Most production sailboats have aluminum T–track to allow genoa leads to be moved fore and aft, depending on the size of the sail and the wind velocity. A neat improvement is to have genoa leads that can be moved while sailing upwind, so that you don't have to tack to benefit from your changes. There are three ways to do this: 1. Use a ball bearing lead block system (the best because it's easily adjustable under load), 2. Use other genoa lead blocks that have slippery plastic inserts (good, although more difficult to move under tension), or 3. Use two cars on the leeward side so you can reeve a "short sheet" in a new location (old fashioned). We like Option 1, but to complete the installation you'll need a small purchase system to pull the blocks into the new location. Cruisers with headsail furling systems are strong candidates for adjustable genoa leads, because the leads should move every time the sail is rolled up.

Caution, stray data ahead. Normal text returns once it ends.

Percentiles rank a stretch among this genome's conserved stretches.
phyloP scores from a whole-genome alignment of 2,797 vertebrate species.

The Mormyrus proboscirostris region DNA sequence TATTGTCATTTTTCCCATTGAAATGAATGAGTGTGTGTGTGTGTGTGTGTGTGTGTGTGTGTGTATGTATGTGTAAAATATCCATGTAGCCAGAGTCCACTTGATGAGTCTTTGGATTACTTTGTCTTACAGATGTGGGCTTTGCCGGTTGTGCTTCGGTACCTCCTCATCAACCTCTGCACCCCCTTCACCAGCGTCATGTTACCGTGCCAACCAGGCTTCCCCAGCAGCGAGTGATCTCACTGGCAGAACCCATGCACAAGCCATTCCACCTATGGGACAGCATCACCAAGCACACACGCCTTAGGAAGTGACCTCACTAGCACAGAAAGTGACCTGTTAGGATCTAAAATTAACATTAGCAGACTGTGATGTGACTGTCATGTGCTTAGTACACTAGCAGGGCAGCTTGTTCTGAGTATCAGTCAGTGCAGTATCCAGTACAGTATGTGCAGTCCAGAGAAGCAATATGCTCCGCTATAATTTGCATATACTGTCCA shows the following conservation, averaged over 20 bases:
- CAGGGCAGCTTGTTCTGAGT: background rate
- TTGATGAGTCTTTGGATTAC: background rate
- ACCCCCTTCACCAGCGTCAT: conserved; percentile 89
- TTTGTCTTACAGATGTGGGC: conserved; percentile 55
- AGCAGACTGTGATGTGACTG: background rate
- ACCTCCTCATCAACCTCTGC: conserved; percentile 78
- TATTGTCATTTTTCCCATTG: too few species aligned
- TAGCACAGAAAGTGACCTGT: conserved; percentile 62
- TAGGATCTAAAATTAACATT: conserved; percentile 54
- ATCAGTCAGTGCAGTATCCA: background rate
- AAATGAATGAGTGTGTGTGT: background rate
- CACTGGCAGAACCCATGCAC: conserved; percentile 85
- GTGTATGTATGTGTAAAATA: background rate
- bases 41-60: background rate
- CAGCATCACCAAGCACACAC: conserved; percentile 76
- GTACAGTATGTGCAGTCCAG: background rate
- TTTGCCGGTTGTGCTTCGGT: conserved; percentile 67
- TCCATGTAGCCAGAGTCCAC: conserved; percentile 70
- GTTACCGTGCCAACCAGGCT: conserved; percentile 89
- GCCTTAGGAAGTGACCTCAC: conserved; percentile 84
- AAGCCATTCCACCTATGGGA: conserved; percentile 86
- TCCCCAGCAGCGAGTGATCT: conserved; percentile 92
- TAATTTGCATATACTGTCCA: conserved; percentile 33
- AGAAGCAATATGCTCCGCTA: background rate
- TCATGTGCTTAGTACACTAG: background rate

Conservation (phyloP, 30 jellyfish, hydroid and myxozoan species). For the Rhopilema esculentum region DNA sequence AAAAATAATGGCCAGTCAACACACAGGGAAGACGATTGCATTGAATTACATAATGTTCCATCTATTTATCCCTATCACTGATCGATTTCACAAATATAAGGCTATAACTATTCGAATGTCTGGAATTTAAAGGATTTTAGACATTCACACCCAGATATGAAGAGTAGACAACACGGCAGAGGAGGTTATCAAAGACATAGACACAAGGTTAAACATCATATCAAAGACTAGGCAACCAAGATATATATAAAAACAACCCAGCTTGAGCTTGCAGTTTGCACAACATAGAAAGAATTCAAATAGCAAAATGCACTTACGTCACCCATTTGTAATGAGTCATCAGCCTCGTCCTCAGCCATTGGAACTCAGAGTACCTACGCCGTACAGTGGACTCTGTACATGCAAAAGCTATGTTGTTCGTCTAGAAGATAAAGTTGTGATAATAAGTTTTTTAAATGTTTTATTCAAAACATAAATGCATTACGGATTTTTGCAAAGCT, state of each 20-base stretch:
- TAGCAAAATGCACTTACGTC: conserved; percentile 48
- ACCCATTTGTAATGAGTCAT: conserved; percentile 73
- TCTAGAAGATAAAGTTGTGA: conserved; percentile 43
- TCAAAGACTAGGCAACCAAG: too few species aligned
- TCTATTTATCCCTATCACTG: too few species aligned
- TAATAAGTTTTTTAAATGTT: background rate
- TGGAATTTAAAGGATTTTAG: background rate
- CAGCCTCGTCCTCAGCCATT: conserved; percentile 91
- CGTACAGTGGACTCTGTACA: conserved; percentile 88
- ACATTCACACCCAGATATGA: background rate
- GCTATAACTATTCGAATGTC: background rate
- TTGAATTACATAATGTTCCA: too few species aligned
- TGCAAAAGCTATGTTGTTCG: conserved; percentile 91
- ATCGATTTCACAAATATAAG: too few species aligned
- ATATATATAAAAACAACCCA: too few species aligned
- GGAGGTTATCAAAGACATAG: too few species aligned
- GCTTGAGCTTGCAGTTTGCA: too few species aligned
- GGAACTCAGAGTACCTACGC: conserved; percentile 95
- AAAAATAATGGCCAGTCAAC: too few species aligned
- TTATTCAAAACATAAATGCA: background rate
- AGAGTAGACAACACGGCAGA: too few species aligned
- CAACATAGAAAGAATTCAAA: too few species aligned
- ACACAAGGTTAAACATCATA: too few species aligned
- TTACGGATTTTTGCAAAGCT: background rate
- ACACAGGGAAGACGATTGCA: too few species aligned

If you think that adjustable genoa leads are a frill, remember that adjustments that are easy to make tend to get made, while inconvenient adjustments are frequently left alone. You'll find that your jib trimmer can really help the boat to accelerate after a tack if he/she moves the lead forward to increase the power of the sail. As the boat picks up speed, he/she can let the lead slide aft to reduce back–winding, and produce a nice, twisted shape.
If you are still using a hanked–on jib, you probably wonder what it's like to use a smooth, hankless headstay system like those from Tuff Luff and Harken. For performance sailing, it's really nice to avoid the scallops and windage that plague hanked sails. You can change sails easily without going "bald–headed" by hoisting one sail in one groove and dropping the other sail down the other groove. About the only time headstay systems are a disadvantage is when sailing short–handed: hanks are nice when you want a sail to drop and stay put on the foredeck! Some cruisers also like to store their headsails conveniently hanked–on, using a headsail bag.